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Killing Them Softly [Blu-ray]


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Killing Them Softly [Blu-ray] + American Hustle (Blu-ray + DVD + Digital HD with UltraViolet)
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Product Details

  • Actors: Brad Pitt, Ray Liotta
  • Directors: Andrew Dominik
  • Format: Multiple Formats, Blu-ray, Ultraviolet, Color, Widescreen
  • Language: English
  • Subtitles: English, Spanish
  • Region: Region A/1 (Read more about DVD/Blu-ray formats.)
  • Aspect Ratio: 2.40:1
  • Number of discs: 1
  • Rated: R (Restricted)
  • Studio: Weinstein Company
  • DVD Release Date: March 26, 2013
  • Run Time: 87 minutes
  • Average Customer Review: 2.4 out of 5 stars  See all reviews (644 customer reviews)
  • ASIN: B009AMALBM
  • Amazon Best Sellers Rank: #20,840 in Movies & TV (See Top 100 in Movies & TV)
  • Learn more about "Killing Them Softly [Blu-ray]" on IMDb

Special Features

None.

Editorial Reviews

Jackie Cogan (Brad Pitt) is an enforcer for the Mob. When a high-stakes Mob protected card game is heisted by some small time crooks Cogan is called in to track them down and restore order to the local criminal economy. KILLING THEM SOFTLY also features a classic cast of misfits Richard Jenkins James Gandolfini Ray Liotta Scoot McNairy Ben Mendelsohn Vincent Curatola Max Casella Trevor Long Slaine and Sam Shepard.

Customer Reviews

One of the worst movies I have ever seen.
Rick
Although there are too many long scenes, most notably the scenes with Gandolfini that serve little to no purpose and weigh the film down.
Chris Kennison
It is boring, really bad story, and a waste of time and money.
Zoe Garcia

Most Helpful Customer Reviews

198 of 237 people found the following review helpful By Christopher J. H. Lambert on February 20, 2013
Format: Blu-ray Verified Purchase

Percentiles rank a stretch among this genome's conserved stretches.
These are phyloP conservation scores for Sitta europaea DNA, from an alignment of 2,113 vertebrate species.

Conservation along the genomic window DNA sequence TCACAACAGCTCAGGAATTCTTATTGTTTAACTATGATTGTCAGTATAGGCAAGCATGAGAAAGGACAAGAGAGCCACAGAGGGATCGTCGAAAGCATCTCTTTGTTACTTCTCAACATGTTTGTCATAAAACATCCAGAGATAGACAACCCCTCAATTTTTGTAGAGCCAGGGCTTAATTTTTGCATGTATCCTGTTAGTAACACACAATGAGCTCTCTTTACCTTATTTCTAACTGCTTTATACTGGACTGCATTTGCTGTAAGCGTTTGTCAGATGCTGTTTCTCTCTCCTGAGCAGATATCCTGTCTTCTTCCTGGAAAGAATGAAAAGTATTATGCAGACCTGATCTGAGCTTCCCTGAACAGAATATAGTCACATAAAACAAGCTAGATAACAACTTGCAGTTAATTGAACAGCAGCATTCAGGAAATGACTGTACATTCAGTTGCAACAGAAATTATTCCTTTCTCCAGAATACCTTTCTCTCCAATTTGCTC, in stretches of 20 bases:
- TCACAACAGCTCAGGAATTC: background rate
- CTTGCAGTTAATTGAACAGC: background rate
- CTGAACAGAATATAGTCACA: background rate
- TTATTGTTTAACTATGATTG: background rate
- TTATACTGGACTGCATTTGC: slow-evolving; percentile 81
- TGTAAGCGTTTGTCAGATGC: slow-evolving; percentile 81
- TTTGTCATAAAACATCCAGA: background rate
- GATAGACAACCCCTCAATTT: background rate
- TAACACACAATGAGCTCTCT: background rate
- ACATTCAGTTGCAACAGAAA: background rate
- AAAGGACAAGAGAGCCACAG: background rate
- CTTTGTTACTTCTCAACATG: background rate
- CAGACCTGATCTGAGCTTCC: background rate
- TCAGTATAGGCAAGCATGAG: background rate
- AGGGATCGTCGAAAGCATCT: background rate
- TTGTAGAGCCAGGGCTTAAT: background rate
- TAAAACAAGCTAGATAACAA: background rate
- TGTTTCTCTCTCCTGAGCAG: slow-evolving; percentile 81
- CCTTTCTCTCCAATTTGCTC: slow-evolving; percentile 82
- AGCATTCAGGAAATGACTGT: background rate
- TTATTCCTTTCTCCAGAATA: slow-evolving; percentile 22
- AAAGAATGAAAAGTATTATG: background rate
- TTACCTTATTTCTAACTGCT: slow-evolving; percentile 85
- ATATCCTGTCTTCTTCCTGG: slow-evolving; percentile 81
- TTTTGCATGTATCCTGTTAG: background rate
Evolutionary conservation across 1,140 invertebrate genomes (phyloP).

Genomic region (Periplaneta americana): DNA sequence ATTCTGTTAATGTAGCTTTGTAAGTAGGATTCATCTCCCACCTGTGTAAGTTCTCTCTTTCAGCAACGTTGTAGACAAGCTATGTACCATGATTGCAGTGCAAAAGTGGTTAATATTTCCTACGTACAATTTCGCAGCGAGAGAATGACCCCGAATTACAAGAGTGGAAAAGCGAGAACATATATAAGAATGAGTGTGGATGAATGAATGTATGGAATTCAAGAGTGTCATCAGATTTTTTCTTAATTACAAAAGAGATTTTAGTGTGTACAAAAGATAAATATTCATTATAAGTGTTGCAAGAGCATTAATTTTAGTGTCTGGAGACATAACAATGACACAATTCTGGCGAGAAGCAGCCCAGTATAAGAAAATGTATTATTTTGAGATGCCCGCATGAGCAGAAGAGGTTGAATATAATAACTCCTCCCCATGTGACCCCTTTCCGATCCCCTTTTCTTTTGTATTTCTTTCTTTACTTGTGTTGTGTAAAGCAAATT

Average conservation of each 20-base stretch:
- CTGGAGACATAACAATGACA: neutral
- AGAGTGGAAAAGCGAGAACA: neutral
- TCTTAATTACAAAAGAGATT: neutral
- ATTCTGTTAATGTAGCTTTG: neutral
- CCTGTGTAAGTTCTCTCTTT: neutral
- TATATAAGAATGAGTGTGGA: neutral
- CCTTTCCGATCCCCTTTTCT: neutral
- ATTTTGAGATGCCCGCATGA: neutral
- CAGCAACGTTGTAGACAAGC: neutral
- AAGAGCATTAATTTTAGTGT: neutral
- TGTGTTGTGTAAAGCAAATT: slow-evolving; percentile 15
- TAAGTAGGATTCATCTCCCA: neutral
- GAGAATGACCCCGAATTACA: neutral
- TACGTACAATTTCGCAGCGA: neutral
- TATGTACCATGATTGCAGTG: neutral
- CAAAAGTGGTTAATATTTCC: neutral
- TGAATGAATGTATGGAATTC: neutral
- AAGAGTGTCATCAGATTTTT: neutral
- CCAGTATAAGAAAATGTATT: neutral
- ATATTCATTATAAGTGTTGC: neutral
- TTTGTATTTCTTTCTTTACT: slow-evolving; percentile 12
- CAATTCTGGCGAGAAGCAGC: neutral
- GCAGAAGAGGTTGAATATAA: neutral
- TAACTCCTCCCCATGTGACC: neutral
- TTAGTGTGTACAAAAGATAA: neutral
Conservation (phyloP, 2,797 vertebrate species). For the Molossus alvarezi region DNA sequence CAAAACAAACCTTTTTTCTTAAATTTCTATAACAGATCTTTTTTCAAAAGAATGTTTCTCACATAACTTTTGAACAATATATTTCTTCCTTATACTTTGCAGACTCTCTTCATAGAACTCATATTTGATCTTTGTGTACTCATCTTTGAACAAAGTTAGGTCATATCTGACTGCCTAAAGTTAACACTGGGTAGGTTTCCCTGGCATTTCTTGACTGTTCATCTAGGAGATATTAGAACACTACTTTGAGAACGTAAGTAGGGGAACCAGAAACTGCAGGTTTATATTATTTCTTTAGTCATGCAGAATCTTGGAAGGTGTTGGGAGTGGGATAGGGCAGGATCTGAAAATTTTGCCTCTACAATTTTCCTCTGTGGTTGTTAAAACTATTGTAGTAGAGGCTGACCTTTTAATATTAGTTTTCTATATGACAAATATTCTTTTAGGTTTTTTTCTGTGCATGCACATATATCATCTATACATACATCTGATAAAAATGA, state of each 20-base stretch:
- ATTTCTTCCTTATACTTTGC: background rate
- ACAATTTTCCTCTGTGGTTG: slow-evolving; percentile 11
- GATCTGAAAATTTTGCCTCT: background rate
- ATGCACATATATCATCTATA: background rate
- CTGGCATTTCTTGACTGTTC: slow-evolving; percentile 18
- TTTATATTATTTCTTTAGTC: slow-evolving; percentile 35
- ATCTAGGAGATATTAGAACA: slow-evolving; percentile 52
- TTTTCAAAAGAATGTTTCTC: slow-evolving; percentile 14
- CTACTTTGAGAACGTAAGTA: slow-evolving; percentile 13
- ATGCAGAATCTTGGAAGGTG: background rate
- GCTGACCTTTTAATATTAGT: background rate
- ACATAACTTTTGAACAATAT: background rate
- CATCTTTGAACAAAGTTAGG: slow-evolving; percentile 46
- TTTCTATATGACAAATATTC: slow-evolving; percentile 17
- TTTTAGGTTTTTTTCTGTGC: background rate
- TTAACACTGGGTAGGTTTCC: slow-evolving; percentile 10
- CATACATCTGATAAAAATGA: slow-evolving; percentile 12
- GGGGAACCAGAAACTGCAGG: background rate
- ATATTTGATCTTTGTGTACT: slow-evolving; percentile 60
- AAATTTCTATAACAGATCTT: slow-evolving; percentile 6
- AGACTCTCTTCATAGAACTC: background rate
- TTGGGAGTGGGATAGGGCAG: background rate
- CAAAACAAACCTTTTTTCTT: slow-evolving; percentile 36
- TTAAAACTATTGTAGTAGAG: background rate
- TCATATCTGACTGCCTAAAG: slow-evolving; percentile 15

This movie has gotten a raw deal. It is a 5-star movie. The problem is it's an exceedingly subtle movie. Read through the mixed to negative reviews and you see one of two things (or both things): either the person thinks the movie is superficial politica, or they had expectations (because of the gangster genre) and were let down.

Here's the thing. This movie is a recreation of the 2008 financial crisis. Every character in the movie represents a different group (like Richard Jenkins is obviously the American government). When you view the movie with this frame, as a parable, I think it takes on new dimensions. You're suddenly comparing characters and groups of characters (like the poker players) to their real-life equivalents (the poker players represent the American 1%). But you're also looking at the interaction between characters and then what that's saying about the interaction between the real-life equivalents. What do I mean by that? The final speech. I won't give it away, but a lot of reviewers and people who have seen the movie say the final speech is cheesy. Sure. Except when you view it through the frame of "Brad Pitt's character has a real-life equivalent", the final speech takes on a different dynamic. It isn't just some speech in a fictional narrative of some movie. It has a real-world influence, it represents something that's not fiction. Who does Brad Pitt's character represent? It's not a "who" rather than a "what". (Hint: it's the American Spirit). The question isn't "is the speech cheesy or not, is it bad or not, is it cool or not?" The question is: do you agree that the speech is representative of the 21st Century American Spirit? If not, why? If so, why? If you agree, does the speech make you feel a rush of pride or discomfort?
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68 of 86 people found the following review helpful By Paul Allaer TOP 100 REVIEWERVINE VOICE on November 30, 2012